CI was also in the news earlier this fall, when the quasi-public put on hold its investment and entrepreneurial programs until early next year because it lacked sufficient state funds to cover additional commitments, according to published reports.  Funds were allocated by the State Bond Commission last month.

The State Department of Economic and Community Development (DECD) and CI have created an Innovation Ecosystem called CTNEXT. As a public-private partnership, CTNEXT catalyzes public and private resources to better support the formation, growth and attraction of companies with high growth potential, according to the state’s Economic Development Strategy report, published earlier this year.  That document notes that “Diversity of people is also a critical prerequisite to innovation.”


Who Knew? Northeast is Hotbed of Entrepreneurial Activity, For Some More than Others

Takes one to know one. Or, more accurately, know one and you may become one. That’s the bottom line of an exploration into entrepreneurship by a Kauffman Foundation researcher, who found that the Northeast is the best place to catch the entrepreneurial bug. As Connecticut sinks increasing dollars into initiatives to encourage entrepreneurship, develop jobs, and turn ideas into businessentrepreneurses (often with state financial incentives) the report offers guidance of factors influencing the frequency of entrepreneurial launches.  Connecticut Innovations,  established and supported by state government,  helps Connecticut businesses grow through creative financing and strategic assistance,  and is the nation's sixth most-active early stage investor.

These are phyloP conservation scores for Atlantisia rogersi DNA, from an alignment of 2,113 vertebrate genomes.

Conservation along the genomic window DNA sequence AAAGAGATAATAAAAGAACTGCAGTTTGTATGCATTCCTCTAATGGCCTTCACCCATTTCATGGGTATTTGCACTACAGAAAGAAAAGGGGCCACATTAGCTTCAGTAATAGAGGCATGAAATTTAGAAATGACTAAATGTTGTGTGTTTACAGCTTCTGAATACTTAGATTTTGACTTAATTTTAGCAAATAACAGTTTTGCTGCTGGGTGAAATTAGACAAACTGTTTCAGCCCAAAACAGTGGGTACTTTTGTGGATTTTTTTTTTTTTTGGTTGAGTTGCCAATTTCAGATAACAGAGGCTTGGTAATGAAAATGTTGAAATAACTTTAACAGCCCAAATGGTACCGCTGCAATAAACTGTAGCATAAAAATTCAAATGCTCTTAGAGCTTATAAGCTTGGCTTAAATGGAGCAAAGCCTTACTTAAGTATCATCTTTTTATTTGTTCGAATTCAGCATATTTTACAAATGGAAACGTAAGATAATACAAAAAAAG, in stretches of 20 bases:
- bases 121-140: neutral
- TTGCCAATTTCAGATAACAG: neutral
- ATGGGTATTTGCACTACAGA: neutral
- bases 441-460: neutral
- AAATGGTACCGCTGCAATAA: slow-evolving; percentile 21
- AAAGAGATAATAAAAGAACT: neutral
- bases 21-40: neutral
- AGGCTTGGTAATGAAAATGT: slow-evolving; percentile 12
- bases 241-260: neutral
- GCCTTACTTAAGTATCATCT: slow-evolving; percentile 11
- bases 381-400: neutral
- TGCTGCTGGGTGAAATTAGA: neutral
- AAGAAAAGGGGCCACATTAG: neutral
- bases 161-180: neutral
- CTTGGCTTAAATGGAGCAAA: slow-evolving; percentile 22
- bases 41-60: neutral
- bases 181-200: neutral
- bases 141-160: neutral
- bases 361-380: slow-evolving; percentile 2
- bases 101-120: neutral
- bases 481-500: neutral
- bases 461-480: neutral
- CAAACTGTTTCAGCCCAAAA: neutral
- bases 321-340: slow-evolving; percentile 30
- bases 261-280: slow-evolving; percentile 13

The survey indicated that the likelihood of a person knowing entrepreneurs varied widely by location, income, gender, and age. Respondents were much more likely to know entrepreneurs if they were male, had modest income, or were middle-aged. And they were much less likely to know entrepreneurs (or be entrepreneurs) if they were female, had a higher income, or were located in the Midwest or South.

The study suggests that there could be “material increases in entrepreneurship simply through doing a better job of exposing people to existing entrepreneurs, especially peers or contemporaries.” Entrepreneurship grows, the study found, where it is planted.

Key factors to consider when attempting to encourage entrepreneurship, according to the study:

  • Women have less exposure to growth entrepreneurs than men